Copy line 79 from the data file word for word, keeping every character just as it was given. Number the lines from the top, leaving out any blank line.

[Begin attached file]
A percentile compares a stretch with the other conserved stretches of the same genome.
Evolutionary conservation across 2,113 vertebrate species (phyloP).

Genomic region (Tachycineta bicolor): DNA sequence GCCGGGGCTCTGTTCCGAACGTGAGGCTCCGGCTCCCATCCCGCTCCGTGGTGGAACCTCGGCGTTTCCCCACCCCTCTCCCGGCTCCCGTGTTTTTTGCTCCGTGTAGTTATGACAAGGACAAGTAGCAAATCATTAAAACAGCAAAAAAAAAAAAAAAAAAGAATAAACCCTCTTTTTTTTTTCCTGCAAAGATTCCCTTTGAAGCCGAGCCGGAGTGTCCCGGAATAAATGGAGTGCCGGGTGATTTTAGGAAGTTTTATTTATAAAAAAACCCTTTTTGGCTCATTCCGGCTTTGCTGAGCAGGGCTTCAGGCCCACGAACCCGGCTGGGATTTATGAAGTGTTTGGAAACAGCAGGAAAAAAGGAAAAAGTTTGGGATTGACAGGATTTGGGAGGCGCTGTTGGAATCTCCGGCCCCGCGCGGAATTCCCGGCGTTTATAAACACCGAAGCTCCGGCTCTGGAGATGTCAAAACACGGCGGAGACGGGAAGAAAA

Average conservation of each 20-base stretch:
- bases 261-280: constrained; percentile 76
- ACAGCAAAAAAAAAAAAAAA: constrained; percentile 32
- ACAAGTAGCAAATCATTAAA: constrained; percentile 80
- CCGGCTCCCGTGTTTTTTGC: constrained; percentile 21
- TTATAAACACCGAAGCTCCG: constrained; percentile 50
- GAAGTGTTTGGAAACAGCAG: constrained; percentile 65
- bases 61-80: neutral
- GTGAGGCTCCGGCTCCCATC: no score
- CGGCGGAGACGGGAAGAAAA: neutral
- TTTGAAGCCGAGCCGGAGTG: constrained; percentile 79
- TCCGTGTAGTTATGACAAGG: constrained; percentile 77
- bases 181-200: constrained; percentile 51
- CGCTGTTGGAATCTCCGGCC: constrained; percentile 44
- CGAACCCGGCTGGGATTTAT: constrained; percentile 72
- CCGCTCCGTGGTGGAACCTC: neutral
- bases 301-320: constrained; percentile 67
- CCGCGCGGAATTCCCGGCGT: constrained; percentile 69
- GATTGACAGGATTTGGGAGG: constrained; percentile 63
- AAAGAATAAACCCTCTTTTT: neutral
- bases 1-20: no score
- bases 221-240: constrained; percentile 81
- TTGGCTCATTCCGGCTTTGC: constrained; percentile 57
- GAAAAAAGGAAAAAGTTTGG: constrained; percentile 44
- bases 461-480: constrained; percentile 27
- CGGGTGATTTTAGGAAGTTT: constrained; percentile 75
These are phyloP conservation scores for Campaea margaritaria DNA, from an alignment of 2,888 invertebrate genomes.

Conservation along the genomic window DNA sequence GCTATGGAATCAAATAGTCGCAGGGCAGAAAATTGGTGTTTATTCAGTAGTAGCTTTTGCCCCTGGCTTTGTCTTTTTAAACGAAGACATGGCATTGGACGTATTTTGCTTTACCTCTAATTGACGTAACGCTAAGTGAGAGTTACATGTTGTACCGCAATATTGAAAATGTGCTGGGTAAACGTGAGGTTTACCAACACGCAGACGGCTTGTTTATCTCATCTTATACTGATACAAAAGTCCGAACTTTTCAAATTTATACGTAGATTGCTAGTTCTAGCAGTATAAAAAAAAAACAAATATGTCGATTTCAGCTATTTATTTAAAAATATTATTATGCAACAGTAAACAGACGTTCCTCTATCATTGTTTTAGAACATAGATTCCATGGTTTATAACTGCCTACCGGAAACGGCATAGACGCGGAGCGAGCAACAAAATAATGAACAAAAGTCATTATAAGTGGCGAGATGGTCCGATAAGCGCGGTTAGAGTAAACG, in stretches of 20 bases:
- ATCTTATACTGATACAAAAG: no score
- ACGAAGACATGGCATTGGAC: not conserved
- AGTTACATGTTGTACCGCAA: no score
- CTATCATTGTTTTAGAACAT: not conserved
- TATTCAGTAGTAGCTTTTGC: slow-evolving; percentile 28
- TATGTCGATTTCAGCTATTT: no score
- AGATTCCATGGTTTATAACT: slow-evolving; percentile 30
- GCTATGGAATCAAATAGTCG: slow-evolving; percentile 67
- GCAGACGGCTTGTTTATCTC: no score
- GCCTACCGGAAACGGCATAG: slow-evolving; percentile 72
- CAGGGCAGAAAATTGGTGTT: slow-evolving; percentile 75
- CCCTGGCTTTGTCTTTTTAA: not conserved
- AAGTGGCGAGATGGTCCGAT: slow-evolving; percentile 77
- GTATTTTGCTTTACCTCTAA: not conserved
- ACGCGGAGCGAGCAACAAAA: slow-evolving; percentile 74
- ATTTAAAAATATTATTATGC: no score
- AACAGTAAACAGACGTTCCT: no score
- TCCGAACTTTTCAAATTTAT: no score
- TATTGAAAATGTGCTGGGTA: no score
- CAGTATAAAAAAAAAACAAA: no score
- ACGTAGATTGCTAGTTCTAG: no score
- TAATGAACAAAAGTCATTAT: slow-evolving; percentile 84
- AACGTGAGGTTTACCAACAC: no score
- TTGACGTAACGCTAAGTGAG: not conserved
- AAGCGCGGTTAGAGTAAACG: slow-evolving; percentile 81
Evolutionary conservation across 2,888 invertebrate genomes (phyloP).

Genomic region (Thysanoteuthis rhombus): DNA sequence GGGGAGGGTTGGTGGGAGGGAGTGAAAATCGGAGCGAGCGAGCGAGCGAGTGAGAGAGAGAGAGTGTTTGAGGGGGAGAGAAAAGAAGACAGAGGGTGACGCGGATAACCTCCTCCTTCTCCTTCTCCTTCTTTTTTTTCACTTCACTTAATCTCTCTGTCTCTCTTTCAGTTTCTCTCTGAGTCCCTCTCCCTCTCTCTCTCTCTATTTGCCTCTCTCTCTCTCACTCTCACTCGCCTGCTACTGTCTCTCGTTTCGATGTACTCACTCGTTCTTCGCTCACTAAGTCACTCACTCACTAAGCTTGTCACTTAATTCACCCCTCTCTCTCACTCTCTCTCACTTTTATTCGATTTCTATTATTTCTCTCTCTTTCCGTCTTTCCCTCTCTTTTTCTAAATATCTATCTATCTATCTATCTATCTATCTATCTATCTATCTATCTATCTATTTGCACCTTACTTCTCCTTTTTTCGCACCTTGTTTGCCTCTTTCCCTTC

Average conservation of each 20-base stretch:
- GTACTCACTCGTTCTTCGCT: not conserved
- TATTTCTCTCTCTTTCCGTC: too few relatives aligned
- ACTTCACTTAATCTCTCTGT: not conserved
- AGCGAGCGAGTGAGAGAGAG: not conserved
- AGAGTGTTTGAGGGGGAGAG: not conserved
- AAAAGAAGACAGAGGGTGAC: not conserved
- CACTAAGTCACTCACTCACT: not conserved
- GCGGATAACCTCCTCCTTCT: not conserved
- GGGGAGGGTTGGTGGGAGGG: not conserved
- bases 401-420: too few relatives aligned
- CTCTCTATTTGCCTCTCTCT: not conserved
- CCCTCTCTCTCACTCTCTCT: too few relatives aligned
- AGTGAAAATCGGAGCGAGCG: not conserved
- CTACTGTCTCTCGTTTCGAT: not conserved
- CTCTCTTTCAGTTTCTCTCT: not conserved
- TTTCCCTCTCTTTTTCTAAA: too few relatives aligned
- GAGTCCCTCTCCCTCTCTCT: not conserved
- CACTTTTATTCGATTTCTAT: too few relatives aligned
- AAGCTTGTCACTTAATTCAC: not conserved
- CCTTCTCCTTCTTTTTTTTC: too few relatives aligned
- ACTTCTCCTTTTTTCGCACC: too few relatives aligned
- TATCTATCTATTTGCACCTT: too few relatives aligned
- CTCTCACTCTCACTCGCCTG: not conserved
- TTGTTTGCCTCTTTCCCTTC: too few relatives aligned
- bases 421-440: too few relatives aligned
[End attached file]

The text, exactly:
- CCTTCTCCTTCTTTTTTTTC: too few relatives aligned